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Fault-tolerance in a distributed management system: a case study

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2 Author(s)
Smeikal, R. ; Vienna Univ. of Technol., Austria ; Goeschka, K.M.

Our case study provides the most important conceptual lessons learned from the implementation of a Distributed Telecommunication Management System (DTMS), which controls a networked voice communication system. Major requirements for the DTMS are fault-tolerance against site or network failures, transactional safety, and reliable persistence. In order to provide distribution and persistence both transparently and fault-tolerant we introduce a two-layer architecture facilitating an asynchronous replication algorithm. Among the lessons learned are: component based software engineering poses a significant initial overhead but is worth it in the long term; a fault-tolerant naming service is a key requirement for fail-safe distribution; the reasonable granularity for persistence and concurrency control is one whole object; asynchronous replication on the database layer is superior to synchronous replication on the instance level in terms of robustness and consistency; semi-structured persistence with XML has drawbacks regarding consistency, performance and convenience; in contrast to an arbitrarily meshed object model, a accentuated hierarchical structure is more robust and feasible; a query engine has to provide a means for navigation through the object model; finally the propagation of deletion operation becomes more complex in an object-oriented model. By incorporating these lessons learned we are well underway to provide a highly available, distributed platform for persistent object systems.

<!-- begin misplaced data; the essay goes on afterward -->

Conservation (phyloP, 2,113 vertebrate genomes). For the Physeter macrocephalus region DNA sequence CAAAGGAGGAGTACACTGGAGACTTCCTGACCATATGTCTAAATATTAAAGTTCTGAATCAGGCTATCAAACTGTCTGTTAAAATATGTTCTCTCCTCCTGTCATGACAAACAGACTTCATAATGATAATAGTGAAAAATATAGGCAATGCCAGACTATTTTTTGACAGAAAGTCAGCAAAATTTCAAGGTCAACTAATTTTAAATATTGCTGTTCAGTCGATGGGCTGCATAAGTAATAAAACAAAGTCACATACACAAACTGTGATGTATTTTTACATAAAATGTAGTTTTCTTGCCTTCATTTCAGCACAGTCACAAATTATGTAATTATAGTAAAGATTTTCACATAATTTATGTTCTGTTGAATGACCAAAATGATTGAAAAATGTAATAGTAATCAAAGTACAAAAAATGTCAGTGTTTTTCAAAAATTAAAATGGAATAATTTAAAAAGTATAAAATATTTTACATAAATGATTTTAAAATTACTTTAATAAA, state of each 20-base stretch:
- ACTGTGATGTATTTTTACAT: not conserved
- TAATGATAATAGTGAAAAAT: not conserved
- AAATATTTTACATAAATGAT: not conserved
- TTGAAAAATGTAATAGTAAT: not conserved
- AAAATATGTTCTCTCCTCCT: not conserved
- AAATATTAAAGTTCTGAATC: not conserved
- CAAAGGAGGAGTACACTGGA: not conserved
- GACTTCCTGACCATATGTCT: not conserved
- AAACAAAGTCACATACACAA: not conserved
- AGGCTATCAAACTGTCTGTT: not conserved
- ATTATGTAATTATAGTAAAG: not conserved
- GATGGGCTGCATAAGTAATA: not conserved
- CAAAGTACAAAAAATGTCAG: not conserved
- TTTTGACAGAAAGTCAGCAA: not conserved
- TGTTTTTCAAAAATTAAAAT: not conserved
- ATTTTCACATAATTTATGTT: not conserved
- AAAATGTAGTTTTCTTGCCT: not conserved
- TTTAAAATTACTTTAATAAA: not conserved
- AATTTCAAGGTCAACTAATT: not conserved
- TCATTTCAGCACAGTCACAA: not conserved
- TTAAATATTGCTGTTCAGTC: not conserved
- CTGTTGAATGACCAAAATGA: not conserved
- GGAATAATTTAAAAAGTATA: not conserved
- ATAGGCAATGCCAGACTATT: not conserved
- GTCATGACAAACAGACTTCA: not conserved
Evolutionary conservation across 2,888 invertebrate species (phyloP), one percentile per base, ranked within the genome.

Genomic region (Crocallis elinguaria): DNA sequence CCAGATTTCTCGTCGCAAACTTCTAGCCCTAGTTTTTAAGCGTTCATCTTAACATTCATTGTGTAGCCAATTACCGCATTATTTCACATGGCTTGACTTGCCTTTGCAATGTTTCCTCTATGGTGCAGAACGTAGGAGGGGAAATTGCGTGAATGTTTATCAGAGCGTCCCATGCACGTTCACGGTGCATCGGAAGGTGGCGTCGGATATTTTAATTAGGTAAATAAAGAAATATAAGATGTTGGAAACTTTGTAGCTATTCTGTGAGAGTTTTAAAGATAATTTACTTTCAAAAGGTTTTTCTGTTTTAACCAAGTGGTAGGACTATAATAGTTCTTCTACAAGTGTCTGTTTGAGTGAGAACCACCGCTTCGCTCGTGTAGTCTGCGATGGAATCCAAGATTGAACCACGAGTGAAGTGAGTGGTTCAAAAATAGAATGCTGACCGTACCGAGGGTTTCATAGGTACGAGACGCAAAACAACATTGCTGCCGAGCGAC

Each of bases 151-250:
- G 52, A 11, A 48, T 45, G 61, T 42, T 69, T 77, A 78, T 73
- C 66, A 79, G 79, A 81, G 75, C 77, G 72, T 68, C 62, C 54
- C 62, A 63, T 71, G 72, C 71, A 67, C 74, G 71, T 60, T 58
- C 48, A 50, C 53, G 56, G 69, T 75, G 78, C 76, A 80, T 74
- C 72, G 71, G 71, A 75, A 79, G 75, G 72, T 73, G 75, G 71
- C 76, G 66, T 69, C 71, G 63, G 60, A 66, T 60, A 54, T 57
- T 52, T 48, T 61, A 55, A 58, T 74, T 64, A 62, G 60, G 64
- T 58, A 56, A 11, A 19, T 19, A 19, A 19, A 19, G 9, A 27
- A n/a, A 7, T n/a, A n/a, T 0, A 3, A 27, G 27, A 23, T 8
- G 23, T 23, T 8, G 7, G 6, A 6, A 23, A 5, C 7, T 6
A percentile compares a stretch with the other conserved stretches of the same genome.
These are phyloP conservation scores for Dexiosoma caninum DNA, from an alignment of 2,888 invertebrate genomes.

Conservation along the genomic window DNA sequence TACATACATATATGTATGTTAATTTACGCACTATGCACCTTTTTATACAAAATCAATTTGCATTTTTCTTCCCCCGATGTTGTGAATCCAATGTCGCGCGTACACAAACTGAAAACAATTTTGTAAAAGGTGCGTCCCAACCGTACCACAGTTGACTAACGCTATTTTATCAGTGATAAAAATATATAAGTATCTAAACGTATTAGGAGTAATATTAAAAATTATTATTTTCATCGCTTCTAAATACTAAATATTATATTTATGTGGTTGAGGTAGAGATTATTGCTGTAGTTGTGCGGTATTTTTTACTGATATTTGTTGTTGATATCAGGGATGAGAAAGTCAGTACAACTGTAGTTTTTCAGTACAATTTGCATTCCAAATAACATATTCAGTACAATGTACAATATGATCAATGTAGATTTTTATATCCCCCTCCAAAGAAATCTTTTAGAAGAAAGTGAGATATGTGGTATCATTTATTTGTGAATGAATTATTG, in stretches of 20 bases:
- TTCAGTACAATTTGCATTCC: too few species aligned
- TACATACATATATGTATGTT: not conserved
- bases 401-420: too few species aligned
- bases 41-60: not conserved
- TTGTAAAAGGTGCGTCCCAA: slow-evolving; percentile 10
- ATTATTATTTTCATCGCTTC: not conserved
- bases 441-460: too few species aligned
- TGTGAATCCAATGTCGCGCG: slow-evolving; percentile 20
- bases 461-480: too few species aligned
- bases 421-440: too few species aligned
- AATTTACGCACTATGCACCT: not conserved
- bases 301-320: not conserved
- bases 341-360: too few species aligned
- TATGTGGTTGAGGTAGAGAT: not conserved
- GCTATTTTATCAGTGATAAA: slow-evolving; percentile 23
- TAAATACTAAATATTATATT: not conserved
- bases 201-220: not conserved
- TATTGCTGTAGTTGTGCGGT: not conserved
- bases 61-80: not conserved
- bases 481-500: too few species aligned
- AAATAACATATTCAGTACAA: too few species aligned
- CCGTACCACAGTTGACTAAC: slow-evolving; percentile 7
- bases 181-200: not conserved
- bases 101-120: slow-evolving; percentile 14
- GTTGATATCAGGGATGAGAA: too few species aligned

Published in:

Software Engineering, 2003. Proceedings. 25th International Conference on

Date of Conference:

3-10 May 2003